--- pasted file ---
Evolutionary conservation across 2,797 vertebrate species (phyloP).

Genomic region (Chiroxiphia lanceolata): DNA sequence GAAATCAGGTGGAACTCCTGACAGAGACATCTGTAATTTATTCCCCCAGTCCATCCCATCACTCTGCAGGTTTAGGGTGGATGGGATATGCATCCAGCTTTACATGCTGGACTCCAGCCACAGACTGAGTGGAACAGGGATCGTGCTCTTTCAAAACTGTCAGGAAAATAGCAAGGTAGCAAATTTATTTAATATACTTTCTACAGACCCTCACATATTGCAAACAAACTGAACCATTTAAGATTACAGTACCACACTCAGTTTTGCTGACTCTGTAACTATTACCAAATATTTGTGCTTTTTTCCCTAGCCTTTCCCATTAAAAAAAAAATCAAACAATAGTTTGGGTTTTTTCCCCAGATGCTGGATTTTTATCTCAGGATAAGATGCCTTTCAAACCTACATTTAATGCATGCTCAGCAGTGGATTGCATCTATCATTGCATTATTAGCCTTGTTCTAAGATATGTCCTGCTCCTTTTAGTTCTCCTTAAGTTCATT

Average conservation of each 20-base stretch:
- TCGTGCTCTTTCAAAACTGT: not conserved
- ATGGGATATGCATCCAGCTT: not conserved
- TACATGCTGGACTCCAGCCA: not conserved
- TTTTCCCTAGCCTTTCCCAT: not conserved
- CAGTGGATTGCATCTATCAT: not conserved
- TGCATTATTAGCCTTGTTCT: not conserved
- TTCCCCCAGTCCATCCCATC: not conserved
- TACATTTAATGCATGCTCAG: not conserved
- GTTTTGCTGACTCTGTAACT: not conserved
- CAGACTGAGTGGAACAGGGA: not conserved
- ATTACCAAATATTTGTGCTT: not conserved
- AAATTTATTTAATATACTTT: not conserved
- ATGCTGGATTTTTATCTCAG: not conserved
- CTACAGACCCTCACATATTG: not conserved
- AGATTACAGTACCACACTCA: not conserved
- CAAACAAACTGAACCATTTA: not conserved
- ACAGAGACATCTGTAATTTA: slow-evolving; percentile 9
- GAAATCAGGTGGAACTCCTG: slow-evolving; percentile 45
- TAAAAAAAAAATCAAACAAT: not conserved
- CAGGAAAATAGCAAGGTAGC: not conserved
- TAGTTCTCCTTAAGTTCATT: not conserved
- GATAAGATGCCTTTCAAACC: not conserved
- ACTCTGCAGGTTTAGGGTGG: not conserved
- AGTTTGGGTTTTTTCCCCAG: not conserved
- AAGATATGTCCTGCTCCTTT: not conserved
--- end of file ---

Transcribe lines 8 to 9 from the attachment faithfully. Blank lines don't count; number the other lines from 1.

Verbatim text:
- CAGTGGATTGCATCTATCAT: not conserved
- TGCATTATTAGCCTTGTTCT: not conserved